New exhibit: Music and Racial Segregation in Twentieth-Century St. Louis: Uncovering the Sources

“St. Louis Municipal Auditorium Dedication, April 14-28 [1934],” brochure in folder “1917-1934,” box 2, Ernst Christopher Krohn Papers, Missouri History Museum Archives, St. Louis.

Scholarly Publishing is proud to announce a new digital exhibit, Music and Racial Segregation in Twentieth-Century St. Louis: Uncovering the Sources. Patrick Burke, Associate Professor of Music at Washington University,  is the project director for this initiative, which was made possible through The Divided City: An Urban Humanities Initiative, a project of the Center for the Humanities and the Sam Fox School of Design & Visual Arts at Washington University in St. Louis, funded by the Andrew W Mellon Foundation.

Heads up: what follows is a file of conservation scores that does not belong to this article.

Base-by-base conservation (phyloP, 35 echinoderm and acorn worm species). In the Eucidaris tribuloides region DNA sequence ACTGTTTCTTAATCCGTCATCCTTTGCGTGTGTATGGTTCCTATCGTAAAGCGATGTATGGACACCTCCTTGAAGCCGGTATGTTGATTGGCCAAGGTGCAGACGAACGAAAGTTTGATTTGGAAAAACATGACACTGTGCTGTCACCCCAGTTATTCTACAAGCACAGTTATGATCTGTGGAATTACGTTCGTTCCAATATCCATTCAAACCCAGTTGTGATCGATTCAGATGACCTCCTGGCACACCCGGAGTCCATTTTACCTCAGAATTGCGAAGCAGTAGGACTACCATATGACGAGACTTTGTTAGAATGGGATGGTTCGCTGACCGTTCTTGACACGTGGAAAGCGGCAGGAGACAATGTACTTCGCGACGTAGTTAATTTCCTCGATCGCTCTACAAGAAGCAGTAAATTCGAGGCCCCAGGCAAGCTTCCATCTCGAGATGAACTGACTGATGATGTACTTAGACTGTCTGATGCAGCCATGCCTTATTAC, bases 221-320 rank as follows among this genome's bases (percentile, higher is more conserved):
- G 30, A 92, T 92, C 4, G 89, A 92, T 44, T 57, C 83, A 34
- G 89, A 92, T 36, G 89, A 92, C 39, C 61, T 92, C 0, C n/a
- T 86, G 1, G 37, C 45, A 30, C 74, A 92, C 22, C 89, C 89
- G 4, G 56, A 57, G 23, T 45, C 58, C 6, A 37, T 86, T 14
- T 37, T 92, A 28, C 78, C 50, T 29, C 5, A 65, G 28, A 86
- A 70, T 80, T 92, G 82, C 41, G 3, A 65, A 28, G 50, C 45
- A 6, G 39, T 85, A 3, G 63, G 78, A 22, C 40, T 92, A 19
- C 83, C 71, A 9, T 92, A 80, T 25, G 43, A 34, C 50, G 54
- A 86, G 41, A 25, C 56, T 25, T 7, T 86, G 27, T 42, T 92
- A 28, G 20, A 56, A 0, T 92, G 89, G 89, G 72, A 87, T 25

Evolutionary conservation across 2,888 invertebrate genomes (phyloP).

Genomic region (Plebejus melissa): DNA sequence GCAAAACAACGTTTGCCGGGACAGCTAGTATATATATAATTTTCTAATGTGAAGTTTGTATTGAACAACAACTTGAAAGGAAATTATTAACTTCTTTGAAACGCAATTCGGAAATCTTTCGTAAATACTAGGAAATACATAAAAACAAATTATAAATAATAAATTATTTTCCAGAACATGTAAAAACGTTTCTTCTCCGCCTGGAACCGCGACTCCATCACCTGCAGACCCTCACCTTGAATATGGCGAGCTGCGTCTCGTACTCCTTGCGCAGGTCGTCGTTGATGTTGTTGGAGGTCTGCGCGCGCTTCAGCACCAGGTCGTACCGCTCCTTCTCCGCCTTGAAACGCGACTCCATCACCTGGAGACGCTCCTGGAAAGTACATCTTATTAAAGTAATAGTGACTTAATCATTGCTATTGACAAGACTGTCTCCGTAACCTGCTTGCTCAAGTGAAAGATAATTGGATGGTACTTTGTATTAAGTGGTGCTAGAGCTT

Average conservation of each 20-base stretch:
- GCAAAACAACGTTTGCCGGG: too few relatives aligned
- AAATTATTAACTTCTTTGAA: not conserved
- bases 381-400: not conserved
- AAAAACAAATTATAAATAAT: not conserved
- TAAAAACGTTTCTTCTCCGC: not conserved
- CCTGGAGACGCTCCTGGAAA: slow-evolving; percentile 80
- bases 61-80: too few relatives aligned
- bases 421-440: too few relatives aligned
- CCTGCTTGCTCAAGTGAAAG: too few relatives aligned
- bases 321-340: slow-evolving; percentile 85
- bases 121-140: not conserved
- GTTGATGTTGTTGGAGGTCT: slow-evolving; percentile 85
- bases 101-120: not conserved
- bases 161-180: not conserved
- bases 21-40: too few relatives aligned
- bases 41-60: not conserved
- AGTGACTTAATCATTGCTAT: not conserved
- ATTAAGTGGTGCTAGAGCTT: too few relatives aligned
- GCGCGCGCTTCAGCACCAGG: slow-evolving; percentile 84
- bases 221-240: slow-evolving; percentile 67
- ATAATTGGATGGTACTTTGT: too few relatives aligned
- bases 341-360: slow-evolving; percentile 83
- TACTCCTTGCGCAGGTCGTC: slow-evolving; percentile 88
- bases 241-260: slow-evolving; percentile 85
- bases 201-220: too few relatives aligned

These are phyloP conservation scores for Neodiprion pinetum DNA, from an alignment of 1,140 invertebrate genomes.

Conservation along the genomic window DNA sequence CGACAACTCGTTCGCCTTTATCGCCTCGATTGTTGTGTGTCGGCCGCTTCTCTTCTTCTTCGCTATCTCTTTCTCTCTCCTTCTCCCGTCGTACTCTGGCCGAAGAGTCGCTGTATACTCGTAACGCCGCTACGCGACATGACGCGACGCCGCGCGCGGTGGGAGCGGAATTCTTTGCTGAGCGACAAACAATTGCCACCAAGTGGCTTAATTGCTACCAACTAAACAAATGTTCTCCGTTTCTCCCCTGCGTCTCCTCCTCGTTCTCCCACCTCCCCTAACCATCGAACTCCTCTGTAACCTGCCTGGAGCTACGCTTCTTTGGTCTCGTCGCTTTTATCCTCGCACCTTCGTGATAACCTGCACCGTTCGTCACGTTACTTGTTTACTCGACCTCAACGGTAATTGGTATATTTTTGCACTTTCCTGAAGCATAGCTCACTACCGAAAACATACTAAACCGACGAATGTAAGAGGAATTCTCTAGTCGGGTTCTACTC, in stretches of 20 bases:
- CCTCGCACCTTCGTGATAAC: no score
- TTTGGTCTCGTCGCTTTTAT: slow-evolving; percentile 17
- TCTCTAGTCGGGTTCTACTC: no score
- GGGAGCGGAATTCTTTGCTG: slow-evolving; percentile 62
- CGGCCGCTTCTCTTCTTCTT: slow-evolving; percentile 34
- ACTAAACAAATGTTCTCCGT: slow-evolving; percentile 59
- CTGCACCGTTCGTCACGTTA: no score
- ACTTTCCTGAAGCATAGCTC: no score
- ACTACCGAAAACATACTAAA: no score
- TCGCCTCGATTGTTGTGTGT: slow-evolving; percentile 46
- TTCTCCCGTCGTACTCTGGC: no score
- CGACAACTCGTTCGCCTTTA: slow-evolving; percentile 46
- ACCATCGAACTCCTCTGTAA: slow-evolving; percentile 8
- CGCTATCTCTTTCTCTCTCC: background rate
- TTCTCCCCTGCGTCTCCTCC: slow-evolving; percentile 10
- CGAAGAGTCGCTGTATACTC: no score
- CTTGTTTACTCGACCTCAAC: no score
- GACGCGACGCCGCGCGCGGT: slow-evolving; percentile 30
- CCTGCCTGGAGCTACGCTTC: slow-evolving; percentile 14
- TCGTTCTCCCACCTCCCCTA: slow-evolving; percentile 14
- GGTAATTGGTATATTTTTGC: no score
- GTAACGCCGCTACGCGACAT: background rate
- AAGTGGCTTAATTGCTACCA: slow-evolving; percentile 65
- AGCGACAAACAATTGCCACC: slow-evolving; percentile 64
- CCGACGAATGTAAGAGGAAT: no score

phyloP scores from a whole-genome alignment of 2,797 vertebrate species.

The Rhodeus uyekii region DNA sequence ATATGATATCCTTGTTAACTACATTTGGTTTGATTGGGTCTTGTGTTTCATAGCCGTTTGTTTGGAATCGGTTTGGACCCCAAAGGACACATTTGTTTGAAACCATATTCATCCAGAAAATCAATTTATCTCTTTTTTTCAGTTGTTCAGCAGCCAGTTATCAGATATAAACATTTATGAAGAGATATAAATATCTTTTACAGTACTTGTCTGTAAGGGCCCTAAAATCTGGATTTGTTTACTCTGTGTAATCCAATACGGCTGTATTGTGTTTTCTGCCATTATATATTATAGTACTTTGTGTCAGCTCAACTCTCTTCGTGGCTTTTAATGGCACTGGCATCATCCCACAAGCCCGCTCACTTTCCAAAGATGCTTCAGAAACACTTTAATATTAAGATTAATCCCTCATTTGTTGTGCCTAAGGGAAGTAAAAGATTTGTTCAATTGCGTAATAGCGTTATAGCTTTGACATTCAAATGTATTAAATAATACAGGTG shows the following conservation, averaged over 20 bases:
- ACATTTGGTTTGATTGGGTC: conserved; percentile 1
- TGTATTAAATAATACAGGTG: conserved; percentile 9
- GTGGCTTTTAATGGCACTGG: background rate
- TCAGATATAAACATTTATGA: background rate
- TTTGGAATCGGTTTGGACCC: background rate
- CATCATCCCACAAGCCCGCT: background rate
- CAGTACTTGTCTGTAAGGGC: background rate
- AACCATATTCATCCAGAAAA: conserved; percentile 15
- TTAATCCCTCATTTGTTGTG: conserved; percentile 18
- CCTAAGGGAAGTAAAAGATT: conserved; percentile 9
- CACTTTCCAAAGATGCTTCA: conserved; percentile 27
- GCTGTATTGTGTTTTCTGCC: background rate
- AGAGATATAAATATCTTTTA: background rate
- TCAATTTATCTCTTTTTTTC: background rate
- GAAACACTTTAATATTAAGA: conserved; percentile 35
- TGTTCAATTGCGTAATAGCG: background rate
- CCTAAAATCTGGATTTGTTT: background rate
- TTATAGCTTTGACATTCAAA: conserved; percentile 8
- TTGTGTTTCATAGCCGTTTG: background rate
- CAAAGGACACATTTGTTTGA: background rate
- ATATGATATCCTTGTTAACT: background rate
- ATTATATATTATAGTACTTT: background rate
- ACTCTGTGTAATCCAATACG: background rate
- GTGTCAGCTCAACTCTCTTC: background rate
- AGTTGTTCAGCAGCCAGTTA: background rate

Professor Burke, with the assistance of undergraduate interns and archivists and librarians at Washington University and the Missouri History Museum, conducted research on the topic of music and racial segregation in twentieth-century St. Louis. The result of this research is a database of over 500 items pertaining to the subject. The new website makes this database available along with a curated digital exhibit telling stories of five moments, spanning the years from 1923 to 1949, when St. Louis musical institutions either perpetuated practices of segregation or sought to resist them. These stories serve as sobering reminders of the daily indignities that African Americans endured in St. Louis during this era of official segregation. They also reveal the courage and persistence of St. Louisans who fought against racial discrimination and inequality.  And they demonstrate that music, often seen as a diversion from politics, was actually central to political struggles over race and the city.

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